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`# Plotting sns.catplot(x='Days', y='Energy', data=data, kind='box', hue='MembersMoreThanFive', aspect=2) plt.title('Box Plot with Hue parameter', weight='bold', fontsize=16) plt.show()`

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From the above figures, we can suggest that there are no outliers in the data and data has little skewness.

The boxen plot is very similar to the box plot in functioning. However, it presents more information on the percentiles and, hence, is suitable for large datasets.

Let us extend our previous dataset with 51,000 records and implement boxen plot on it:

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`# Generating random energy data np.random.seed(42) energy = np.linspace(100, 100000, 51000) # Building a 51,000 records dataset data = pd.DataFrame({'Days': ['Mon']*17000 + ['Tue']*17000 + ['Wed']*17000, 'Energy': energy}) # Plotting sns.catplot(x='Days', y='Energy', data=data, kind='boxen', aspect=2) plt.title('Boxen Plot', weight='bold', fontsize=16) plt.show()`

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As we can observe in the above figure that there is more information presented by the boxen plots through their percentiles as compared to a box plot. We can also use the `hue`

parameter along with the boxen plot as shown:

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`# Allocating 30000 houses randomly with more than five members members = np.array(['Yes']*30000 + ['No']*21000) np.random.seed(42) np.random.shuffle(members) # Adding data back to the dataset data['MembersMoreThanFive'] = members # Plotting sns.catplot(x='Days', y='Energy', data=data, kind='boxen', hue='MembersMoreThanFive', aspect=2) plt.title('Boxen Plot with Hue parameter', weight='bold', fontsize=16) plt.show()`

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The violin plot is a combination of a box plot and a kernel density estimation procedure. Therefore, we can obtain two different kinds of information through one plot.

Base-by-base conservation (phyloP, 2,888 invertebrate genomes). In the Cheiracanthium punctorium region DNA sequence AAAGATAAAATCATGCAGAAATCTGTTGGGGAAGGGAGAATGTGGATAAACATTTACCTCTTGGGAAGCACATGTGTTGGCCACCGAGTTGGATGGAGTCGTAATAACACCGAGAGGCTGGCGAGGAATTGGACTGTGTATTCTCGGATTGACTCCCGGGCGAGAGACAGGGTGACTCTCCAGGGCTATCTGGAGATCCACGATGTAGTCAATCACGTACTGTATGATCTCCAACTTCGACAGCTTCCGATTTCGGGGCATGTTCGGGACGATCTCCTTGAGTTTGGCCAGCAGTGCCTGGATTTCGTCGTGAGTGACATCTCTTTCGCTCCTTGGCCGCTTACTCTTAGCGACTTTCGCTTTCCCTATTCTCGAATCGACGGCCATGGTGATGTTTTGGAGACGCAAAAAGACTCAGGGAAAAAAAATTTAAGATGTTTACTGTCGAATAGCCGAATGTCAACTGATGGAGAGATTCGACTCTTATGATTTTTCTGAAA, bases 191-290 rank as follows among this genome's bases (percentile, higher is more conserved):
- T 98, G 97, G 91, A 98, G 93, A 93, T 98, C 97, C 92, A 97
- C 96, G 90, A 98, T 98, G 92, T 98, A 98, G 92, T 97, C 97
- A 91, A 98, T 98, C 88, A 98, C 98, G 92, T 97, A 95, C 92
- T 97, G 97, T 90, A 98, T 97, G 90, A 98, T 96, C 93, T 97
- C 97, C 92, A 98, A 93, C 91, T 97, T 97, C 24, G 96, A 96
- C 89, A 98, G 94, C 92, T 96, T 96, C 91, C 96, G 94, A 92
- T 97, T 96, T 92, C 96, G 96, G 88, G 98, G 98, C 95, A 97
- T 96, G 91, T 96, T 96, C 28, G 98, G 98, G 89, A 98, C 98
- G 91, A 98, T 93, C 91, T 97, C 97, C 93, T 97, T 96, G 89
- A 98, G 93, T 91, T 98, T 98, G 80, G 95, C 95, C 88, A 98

Let us use the energy dataset of 51000 houses to represent the violin plot:

**Case I: Without the Hue Parameter**

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`# Plotting sns.catplot(x='Days', y='Energy', data=data, kind='violin', aspect=2) plt.title('Violin Plot', weight='bold', fontsize=16) plt.show()`

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In the center of each violin plot, you can observe the box plot and the left-right boundaries represent the symmetric kernel density estimation.

**Case II: With the Hue Parameter**

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`# Plotting sns.catplot(x='Days', y='Energy', data=data, kind='violin', hue='MembersMoreThanFive', aspect=2) plt.title('Violin Plot with the Hue parameter', weight='bold', fontsize=16) plt.show()`

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**Case III: With the Hue and the Split Parameters**

We can also combine two different `hue`

violin plots of similar day together using the `split`

argument as shown:

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`# Plotting sns.catplot(x='Days', y='Energy', data=data, kind='violin', hue='MembersMoreThanFive', split=True, aspect=2) plt.title('Violin Plot with the Hue and Split parameters', weight='bold', fontsize=16) plt.show()`

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If we need the estimate between the quantitative and qualitative data then instead of using the distribution plots we can use the estimate plots. Bar plot and point plot are two such estimate plots.

Let us implement the bar plot using the `catplot`

method on the energy dataset of 51,000 houses:

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`# Plotting sns.catplot(x='Days', y='Energy', data=data, kind='bar', hue='MembersMoreThanFive', palette="ch:10.75") plt.title('Bar Plot', weight='bold', fontsize=16) plt.show()`

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Similarly, a point plot connects the estimates of similar hue as shown on the same dataset:

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`# Plotting sns.catplot(x='Days', y='Energy', data=data, kind='point', hue='MembersMoreThanFive', markers=["^", "o"], linestyles=["-", "--"]) plt.title('Point Plot', weight='bold', fontsize=16) plt.show()`

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Here, both of the lines overlap each other suggesting that the estimates for both hues are the same.

In this guide, you have learned about the fundamental visualizations used for categorical data using scatter plots, distribution plots, and estimate plots.

To learn more about Seaborn, you can refer the following guides: